Epithalamic L-R asymmetry guides DV innervation of midbrain target

Parapineal position was shown to correlate with higher levels of lov RNA in the adjacent habenula of normal or L-R reversed Roep brains (Gamse et al., 2003) (Fig. 3A,B). Conversely, ron and dex expression is more extensive in the habenula opposite the parapineal (Fig. 3C-F), irrespective of directionality. To determine whether projections from the habenula to the IPN are also influenced by the L-R position of the parapineal and direction of habenular asymmetry, we examined Lov and Ron immunoreactivity in Roep larvae.

In agreement with transcriptional patterns, the asymmetric distribution of Lov and Ron proteins in the habenulae and FR was similar to WT in half of Roep larvae (n=39, Fig. 3G,I). The other half (n=31) showed a L-R reversal in protein levels (Fig. 3H,J) that extended to habenular efferents within the FR.

We examined whether altered habenular laterality affected innervation along the DV axis of the IPN. Lov+ efferents project to the dorsal and ventral IPN, while Ron+ fibers innervate the ventral IPN in Roep larvae that have a left-positioned parapineal (Fig. 3K) and those that are L-R reversed, with the parapineal on the right (Fig. 3L). In such larvae, however, input to the IPN shows a mirror image reversal (Fig. 3H). Thus, when the L-R origin of habenular efferents is opposite that of WT, the DV pattern of immunoreactive connections to the IPN is still preserved.

Southpaw regulates directional asymmetry of habenulointerpeduncular projections

Targeted depletion of Spaw in zebrafish embryos was previously shown to alter laterality of the heart and pancreas and prevent expression of Nodal pathway genes in the left LPM and diencephalon (Long et al., 2003). Because disruption of diencephalic gene expression causes L-R randomization of epithalamic asymmetry (Liang et al., 2000; Gamse et al., 2003; Concha et al., 2000; Concha et al., 2003), lack of Spaw should also affect directional asymmetry of the pineal complex and habenular nuclei.

spaw MO was injected into embryos bearing the foxD3:GFP transgene (Gilmour et al., 2002), which is highly expressed in the pineal complex at 2-3 days (Concha et al., 2003) and allows unambiguous assignment of the L-R position of the parapineal relative to the midline pineal, throughout larval stages (Fig. S3A,B in supplementary material). The direction of habenular asymmetry was determined at 4 days by assessing L-R differences in neuropil density (Fig. S3C,D in supplementary material) or lov expression (Fig. S3E,F in supplementary material). As summarized in Table 1, Tg(foxD3:GFP) controls did not show reversals in habenular laterality (n=300). However, almost half of larvae derived from spaw MO-injected embryos had L-R reversals in parapineal position and habenular asymmetry (45%, n=418). A smaller number (3%) exhibited bilaterally symmetric lov expression in the habenulae. These findings confirm that signaling by Spaw regulates directional asymmetry of the developing epithalamus.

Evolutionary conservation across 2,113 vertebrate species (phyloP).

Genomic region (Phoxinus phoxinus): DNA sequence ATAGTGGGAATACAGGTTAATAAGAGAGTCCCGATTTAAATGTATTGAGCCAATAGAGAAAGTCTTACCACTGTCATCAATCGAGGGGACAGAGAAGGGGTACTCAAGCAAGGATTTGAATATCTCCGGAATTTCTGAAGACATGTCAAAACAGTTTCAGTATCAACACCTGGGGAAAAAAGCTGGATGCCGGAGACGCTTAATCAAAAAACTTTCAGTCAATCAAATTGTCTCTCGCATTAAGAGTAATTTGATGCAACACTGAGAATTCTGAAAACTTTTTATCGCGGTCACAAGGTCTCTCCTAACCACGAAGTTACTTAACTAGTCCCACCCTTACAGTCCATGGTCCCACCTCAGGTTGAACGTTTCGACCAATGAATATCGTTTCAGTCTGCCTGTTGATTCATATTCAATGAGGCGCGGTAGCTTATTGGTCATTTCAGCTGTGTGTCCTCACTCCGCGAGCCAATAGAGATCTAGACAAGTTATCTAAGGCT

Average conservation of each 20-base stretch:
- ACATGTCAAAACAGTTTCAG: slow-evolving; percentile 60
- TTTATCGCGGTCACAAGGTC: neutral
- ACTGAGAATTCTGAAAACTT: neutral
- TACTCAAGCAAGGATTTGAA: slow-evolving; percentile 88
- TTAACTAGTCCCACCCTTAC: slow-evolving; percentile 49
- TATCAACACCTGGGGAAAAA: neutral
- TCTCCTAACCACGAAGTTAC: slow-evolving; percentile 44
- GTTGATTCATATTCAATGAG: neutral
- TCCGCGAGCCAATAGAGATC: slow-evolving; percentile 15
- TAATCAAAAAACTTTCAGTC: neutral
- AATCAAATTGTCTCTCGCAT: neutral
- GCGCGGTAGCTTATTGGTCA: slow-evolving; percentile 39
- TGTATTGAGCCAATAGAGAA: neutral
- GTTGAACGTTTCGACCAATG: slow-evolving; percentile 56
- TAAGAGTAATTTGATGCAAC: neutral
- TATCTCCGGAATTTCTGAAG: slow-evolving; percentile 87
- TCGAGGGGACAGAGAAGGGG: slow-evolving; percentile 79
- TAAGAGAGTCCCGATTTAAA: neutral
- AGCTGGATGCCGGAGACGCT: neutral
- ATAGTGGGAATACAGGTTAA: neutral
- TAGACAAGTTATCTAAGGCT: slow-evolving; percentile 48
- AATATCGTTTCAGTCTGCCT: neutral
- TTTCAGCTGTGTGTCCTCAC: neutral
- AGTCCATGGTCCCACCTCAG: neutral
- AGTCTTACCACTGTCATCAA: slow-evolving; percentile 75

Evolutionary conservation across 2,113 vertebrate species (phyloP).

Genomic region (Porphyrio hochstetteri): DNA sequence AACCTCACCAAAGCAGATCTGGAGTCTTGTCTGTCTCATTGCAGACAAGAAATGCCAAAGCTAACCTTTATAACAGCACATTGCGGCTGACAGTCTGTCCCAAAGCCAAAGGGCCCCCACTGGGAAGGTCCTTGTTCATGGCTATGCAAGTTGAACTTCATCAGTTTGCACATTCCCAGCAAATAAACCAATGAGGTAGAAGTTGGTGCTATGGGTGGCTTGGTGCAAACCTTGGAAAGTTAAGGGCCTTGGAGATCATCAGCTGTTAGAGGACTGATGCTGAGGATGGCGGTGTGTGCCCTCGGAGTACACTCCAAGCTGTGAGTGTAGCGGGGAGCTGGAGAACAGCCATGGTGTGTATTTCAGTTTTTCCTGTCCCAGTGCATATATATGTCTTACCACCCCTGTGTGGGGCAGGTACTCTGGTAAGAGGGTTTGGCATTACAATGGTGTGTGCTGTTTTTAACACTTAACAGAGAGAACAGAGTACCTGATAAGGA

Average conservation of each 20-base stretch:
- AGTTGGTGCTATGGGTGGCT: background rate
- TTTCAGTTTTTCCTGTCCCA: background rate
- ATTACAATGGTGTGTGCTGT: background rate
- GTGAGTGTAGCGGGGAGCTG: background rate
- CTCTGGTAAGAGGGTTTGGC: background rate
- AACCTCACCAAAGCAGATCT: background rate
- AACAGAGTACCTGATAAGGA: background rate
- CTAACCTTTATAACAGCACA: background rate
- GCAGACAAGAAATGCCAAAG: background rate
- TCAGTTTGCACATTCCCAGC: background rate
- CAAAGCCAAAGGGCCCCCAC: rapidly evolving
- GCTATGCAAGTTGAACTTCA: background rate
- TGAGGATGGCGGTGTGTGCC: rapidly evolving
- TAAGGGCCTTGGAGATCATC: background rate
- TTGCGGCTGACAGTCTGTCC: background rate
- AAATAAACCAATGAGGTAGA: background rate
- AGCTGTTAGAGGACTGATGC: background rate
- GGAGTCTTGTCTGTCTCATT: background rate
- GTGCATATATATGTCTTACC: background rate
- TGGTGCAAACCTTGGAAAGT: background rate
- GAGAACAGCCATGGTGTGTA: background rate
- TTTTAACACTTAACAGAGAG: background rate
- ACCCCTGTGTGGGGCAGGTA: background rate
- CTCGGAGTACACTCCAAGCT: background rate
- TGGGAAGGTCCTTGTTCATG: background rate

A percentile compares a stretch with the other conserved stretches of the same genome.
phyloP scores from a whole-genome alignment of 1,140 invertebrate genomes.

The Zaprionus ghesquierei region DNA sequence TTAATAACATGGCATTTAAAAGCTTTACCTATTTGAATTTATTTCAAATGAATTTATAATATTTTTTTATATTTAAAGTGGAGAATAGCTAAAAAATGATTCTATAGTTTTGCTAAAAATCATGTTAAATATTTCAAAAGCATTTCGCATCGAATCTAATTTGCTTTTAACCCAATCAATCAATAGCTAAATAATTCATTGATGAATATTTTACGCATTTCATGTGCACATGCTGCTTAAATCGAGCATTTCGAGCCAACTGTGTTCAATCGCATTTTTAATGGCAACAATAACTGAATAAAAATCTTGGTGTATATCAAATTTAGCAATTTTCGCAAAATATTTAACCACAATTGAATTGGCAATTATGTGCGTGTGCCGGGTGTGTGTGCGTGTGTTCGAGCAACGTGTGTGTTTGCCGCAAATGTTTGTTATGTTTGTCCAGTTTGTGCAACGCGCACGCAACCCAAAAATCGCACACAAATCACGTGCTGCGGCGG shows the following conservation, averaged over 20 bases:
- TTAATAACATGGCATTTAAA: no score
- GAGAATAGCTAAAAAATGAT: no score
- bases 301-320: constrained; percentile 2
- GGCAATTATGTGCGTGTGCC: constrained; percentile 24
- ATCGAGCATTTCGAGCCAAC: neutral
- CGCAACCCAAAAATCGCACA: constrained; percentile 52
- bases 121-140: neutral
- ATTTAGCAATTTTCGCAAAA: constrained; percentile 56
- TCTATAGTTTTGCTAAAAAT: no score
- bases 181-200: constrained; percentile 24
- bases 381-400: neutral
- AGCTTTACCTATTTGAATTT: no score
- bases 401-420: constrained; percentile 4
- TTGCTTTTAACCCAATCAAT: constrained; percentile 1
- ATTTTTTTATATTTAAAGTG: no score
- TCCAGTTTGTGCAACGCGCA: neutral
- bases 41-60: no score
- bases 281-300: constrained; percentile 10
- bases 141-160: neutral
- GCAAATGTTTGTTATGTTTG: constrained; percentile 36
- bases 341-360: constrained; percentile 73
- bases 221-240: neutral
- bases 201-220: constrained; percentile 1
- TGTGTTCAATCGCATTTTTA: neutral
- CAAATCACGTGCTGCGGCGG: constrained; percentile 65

View this table:
Table 1.

Randomization of left-right asymmetry in Southpaw-depleted larvae

Fig. 2.

Asymmetric distribution of Lov and Ron in habenular neurons and their projections. (A-C) Immunofluorescent detection of (A) Lov and (B) Ron proteins and (C) colocalization in the habenular nuclei correlates well with the pattern of transcriptional domains (see Fig. 1). (D) Growth cones of Lov+ habenular efferents in FR reach the ventral midbrain by 2 days. (E) By 4 days, asymmetric Lov+ habenular projections traverse the target IPN. (F,I) Lov+ and (G,J) Ron+ axons project to different domains along dorsoventral axis of IPN. (I) Lov+ neurons terminate in anterior (asterisk) and posterior (closed arrowhead) regions of dorsal IPN and in ventral IPN (open arrowheads); (J) most Ron+ neurons project to ventral IPN. (Ron+ immunofluorescence at dorsal IPN was barely distinguishable from background levels, which were always higher than observed with the Lov antiserum.) All images are confocal Z-stacks from (A-H) the dorsal aspect, anterior to top, or (I-K) the lateral aspect, anterior to left. Scale bars: 30 μm (A-C,F-K); 50μ m (D,E).